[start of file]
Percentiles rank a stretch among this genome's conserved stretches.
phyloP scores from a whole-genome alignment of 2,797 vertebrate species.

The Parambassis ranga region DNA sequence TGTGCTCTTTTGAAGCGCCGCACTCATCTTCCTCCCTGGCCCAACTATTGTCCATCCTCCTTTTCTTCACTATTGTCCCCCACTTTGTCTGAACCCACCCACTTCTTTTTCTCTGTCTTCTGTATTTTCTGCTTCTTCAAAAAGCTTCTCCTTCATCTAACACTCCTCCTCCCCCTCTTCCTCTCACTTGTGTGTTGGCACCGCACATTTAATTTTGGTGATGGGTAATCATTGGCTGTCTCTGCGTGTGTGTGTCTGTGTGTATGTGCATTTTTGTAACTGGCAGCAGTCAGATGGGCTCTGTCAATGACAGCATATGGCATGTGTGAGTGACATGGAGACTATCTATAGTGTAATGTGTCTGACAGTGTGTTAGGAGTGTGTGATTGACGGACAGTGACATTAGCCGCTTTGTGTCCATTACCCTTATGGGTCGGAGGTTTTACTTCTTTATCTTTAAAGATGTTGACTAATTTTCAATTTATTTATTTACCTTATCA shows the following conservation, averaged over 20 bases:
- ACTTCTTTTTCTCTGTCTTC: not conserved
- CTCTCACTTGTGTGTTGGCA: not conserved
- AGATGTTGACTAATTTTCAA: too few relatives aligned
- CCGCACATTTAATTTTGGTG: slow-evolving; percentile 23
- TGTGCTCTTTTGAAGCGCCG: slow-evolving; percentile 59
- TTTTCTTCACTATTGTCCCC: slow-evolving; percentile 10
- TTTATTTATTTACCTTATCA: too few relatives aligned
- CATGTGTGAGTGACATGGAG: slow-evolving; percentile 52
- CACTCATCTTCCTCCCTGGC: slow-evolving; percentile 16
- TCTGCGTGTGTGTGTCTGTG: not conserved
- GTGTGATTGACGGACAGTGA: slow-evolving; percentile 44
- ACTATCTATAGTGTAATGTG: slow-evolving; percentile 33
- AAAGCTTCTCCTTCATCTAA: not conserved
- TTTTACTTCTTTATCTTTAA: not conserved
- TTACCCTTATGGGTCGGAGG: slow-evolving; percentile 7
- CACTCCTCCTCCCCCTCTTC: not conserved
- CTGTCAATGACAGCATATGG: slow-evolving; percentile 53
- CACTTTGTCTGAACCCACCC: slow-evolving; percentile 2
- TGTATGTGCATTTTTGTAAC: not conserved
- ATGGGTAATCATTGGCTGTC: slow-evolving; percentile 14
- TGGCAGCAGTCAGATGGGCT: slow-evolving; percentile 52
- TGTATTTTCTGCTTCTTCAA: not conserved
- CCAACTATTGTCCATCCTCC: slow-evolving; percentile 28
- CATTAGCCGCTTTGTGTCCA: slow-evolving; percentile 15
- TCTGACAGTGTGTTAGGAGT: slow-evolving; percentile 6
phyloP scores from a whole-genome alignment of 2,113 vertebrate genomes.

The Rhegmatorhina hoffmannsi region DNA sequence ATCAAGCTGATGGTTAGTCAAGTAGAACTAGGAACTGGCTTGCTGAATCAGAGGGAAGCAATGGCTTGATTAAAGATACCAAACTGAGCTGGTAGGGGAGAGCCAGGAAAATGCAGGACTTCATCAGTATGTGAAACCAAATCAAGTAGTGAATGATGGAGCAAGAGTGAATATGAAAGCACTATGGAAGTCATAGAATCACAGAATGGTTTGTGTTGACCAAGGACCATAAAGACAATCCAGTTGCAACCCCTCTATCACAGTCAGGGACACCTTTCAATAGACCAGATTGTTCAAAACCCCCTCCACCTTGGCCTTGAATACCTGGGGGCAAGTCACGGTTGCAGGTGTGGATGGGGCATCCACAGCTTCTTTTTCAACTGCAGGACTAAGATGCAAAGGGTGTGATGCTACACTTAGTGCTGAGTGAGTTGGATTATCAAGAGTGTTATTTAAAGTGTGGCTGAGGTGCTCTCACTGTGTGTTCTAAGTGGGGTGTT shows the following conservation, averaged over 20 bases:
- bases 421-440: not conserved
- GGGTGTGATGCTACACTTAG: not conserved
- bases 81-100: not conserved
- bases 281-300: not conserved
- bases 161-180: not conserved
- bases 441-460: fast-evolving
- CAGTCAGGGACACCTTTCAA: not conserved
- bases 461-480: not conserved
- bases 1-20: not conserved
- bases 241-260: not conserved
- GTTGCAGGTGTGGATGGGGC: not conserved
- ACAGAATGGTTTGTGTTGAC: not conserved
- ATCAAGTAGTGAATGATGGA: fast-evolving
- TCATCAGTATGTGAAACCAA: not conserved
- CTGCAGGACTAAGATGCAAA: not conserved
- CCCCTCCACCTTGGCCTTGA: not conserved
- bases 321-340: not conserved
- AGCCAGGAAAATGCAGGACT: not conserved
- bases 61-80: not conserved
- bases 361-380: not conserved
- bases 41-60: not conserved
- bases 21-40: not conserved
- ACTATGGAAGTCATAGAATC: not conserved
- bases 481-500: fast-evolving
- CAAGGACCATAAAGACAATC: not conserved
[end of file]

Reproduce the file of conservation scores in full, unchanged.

Percentiles rank a stretch among this genome's conserved stretches.
phyloP scores from a whole-genome alignment of 2,797 vertebrate species.

The Parambassis ranga region DNA sequence TGTGCTCTTTTGAAGCGCCGCACTCATCTTCCTCCCTGGCCCAACTATTGTCCATCCTCCTTTTCTTCACTATTGTCCCCCACTTTGTCTGAACCCACCCACTTCTTTTTCTCTGTCTTCTGTATTTTCTGCTTCTTCAAAAAGCTTCTCCTTCATCTAACACTCCTCCTCCCCCTCTTCCTCTCACTTGTGTGTTGGCACCGCACATTTAATTTTGGTGATGGGTAATCATTGGCTGTCTCTGCGTGTGTGTGTCTGTGTGTATGTGCATTTTTGTAACTGGCAGCAGTCAGATGGGCTCTGTCAATGACAGCATATGGCATGTGTGAGTGACATGGAGACTATCTATAGTGTAATGTGTCTGACAGTGTGTTAGGAGTGTGTGATTGACGGACAGTGACATTAGCCGCTTTGTGTCCATTACCCTTATGGGTCGGAGGTTTTACTTCTTTATCTTTAAAGATGTTGACTAATTTTCAATTTATTTATTTACCTTATCA shows the following conservation, averaged over 20 bases:
- ACTTCTTTTTCTCTGTCTTC: not conserved
- CTCTCACTTGTGTGTTGGCA: not conserved
- AGATGTTGACTAATTTTCAA: too few relatives aligned
- CCGCACATTTAATTTTGGTG: slow-evolving; percentile 23
- TGTGCTCTTTTGAAGCGCCG: slow-evolving; percentile 59
- TTTTCTTCACTATTGTCCCC: slow-evolving; percentile 10
- TTTATTTATTTACCTTATCA: too few relatives aligned
- CATGTGTGAGTGACATGGAG: slow-evolving; percentile 52
- CACTCATCTTCCTCCCTGGC: slow-evolving; percentile 16
- TCTGCGTGTGTGTGTCTGTG: not conserved
- GTGTGATTGACGGACAGTGA: slow-evolving; percentile 44
- ACTATCTATAGTGTAATGTG: slow-evolving; percentile 33
- AAAGCTTCTCCTTCATCTAA: not conserved
- TTTTACTTCTTTATCTTTAA: not conserved
- TTACCCTTATGGGTCGGAGG: slow-evolving; percentile 7
- CACTCCTCCTCCCCCTCTTC: not conserved
- CTGTCAATGACAGCATATGG: slow-evolving; percentile 53
- CACTTTGTCTGAACCCACCC: slow-evolving; percentile 2
- TGTATGTGCATTTTTGTAAC: not conserved
- ATGGGTAATCATTGGCTGTC: slow-evolving; percentile 14
- TGGCAGCAGTCAGATGGGCT: slow-evolving; percentile 52
- TGTATTTTCTGCTTCTTCAA: not conserved
- CCAACTATTGTCCATCCTCC: slow-evolving; percentile 28
- CATTAGCCGCTTTGTGTCCA: slow-evolving; percentile 15
- TCTGACAGTGTGTTAGGAGT: slow-evolving; percentile 6
phyloP scores from a whole-genome alignment of 2,113 vertebrate genomes.

The Rhegmatorhina hoffmannsi region DNA sequence ATCAAGCTGATGGTTAGTCAAGTAGAACTAGGAACTGGCTTGCTGAATCAGAGGGAAGCAATGGCTTGATTAAAGATACCAAACTGAGCTGGTAGGGGAGAGCCAGGAAAATGCAGGACTTCATCAGTATGTGAAACCAAATCAAGTAGTGAATGATGGAGCAAGAGTGAATATGAAAGCACTATGGAAGTCATAGAATCACAGAATGGTTTGTGTTGACCAAGGACCATAAAGACAATCCAGTTGCAACCCCTCTATCACAGTCAGGGACACCTTTCAATAGACCAGATTGTTCAAAACCCCCTCCACCTTGGCCTTGAATACCTGGGGGCAAGTCACGGTTGCAGGTGTGGATGGGGCATCCACAGCTTCTTTTTCAACTGCAGGACTAAGATGCAAAGGGTGTGATGCTACACTTAGTGCTGAGTGAGTTGGATTATCAAGAGTGTTATTTAAAGTGTGGCTGAGGTGCTCTCACTGTGTGTTCTAAGTGGGGTGTT shows the following conservation, averaged over 20 bases:
- bases 421-440: not conserved
- GGGTGTGATGCTACACTTAG: not conserved
- bases 81-100: not conserved
- bases 281-300: not conserved
- bases 161-180: not conserved
- bases 441-460: fast-evolving
- CAGTCAGGGACACCTTTCAA: not conserved
- bases 461-480: not conserved
- bases 1-20: not conserved
- bases 241-260: not conserved
- GTTGCAGGTGTGGATGGGGC: not conserved
- ACAGAATGGTTTGTGTTGAC: not conserved
- ATCAAGTAGTGAATGATGGA: fast-evolving
- TCATCAGTATGTGAAACCAA: not conserved
- CTGCAGGACTAAGATGCAAA: not conserved
- CCCCTCCACCTTGGCCTTGA: not conserved
- bases 321-340: not conserved
- AGCCAGGAAAATGCAGGACT: not conserved
- bases 61-80: not conserved
- bases 361-380: not conserved
- bases 41-60: not conserved
- bases 21-40: not conserved
- ACTATGGAAGTCATAGAATC: not conserved
- bases 481-500: fast-evolving
- CAAGGACCATAAAGACAATC: not conserved